10. Beall, J., & Fox, S. (2007). Urban Poverty and Development in the 21st Century: Towards an Inclusive Sustainable World. London: Oxfam GB.Google Scholar
  11. Bevir, M. (2011). The SAGE Handbook of Governance. London: Sage.Google Scholar
  12. Bulkeley, H. (2005). Reconfiguring Environmental Governance: Towards a Politics of Scales and Networks. Political Geography, 24, 875–890.CrossRefGoogle Scholar
  13. Carmin, J., Nadkarni, N., & Rhie, C. (2012). Progress and Challenges in Urban Climate Adaptation Planning: Results of a Global Survey. Cambridge, MA: MIT.Google Scholar
  14. Carter, J. G., Cavan, G., Connelly, A., Guy, S., Handley, J., & Kazmierczak, A. (2015). Climate Change and the City: Building Capacity for Urban Adaptation. Progress in Planning, 95, 1–66.CrossRefGoogle Scholar
  15. Douglas, I., Alam, K., Maghenda, M., Mcdonnell, Y., Mclean, L., & Campbell, J. (2008). Unjust Waters: Climate Change, Flooding and the Urban Poor in Africa. Environment and Urbanization, 20, 187–205.CrossRefGoogle Scholar
  16. Frick-Trzebitzky, F. (2017). Crafting Adaptive Capacity: Institutional Bricolage in Adaptation to Urban Flooding in Greater Accra. Water Alternatives, 10(2), 625–647.Google Scholar
  17. Fields, B. (2009). From Green Dots to Greenways: Planning in the Age of Climate Change in Post-Katrina New Orleans. Journal of Urban Design, 14(3), 20.CrossRefGoogle Scholar
  18. Ghana Statistical Service. (2014). Ghana Living Standards Survey Round 6 (GLSS - 6)—Main Report. Retrieved from http://www.statsghana.gov.gh/docfiles/glss6/GLSS6_Main%20Report.pdf.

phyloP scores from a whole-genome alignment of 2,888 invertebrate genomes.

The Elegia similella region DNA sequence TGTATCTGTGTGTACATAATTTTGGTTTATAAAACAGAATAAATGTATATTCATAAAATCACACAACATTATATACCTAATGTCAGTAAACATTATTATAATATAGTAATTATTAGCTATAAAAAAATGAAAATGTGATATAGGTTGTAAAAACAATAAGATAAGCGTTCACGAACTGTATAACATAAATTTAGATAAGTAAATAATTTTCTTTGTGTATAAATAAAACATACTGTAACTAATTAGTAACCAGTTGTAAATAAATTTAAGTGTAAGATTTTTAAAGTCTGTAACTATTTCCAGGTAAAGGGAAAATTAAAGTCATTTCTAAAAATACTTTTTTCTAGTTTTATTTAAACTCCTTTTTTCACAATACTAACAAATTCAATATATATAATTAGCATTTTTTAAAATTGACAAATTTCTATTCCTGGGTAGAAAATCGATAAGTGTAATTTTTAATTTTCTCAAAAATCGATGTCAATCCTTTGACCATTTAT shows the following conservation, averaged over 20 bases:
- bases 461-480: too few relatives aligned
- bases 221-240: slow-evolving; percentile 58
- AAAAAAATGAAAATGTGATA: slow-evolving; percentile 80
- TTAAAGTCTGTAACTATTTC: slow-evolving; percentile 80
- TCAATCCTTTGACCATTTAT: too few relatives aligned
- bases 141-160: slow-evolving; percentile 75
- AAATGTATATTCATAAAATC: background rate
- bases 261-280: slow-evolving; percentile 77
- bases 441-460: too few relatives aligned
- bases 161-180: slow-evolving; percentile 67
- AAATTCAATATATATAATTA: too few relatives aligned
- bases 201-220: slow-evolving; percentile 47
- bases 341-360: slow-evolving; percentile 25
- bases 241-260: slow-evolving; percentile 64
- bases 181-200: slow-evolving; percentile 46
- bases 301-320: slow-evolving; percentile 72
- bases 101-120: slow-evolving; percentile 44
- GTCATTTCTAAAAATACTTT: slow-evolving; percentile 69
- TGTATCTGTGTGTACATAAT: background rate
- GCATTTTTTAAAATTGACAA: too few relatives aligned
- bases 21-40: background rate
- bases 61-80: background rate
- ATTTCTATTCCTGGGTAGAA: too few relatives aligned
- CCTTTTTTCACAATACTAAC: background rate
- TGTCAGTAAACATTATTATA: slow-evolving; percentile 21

19. Ghana Statistical Service. (2017). Population Projections. Data Production Unit. Retrieved from http://www.statsghana.gov.gh/docfiles/2010phc/Projected%20population%20by%20sex%202010%20-%202016.pdf.
  20. Gichere, S. K., Sikoyo, G. M., & Saidi, A. M. (2011). Climate Change and Its Effect on Cities of Eastern African Countries. In B. Yuen & A. Kumssa (Eds.), Climate Change and Sustainable Urban Development in Africa and Asia. New York: Springer.Google Scholar
  21. Government of Ghana. (2017). Enhancing Urban Resilience in the Greater Accra Metropolitan Area. City Strength, Resilient Cities Program. Accra: Ministries of Environment, Science, Technology and Innovation; Local Government and Rural Development/Global Practice on Social, Urban, Rural and Resilience of the World Bank Group.Google Scholar
  22. Hope, K. R. (2011). Climate Change in the Context of Urban Development in Africa. In B. Yuen & A. Kumssa (Eds.), Climate Change and Sustainable Urban Development in Africa and Asia. New York: Springer.Google Scholar
  23. Hunt, A., & Watkiss, P. (2011). Climate Change Impacts and Adaptation In Cities: A Review of the Literature. Climatic Change, 104(1), 13–49.CrossRefGoogle Scholar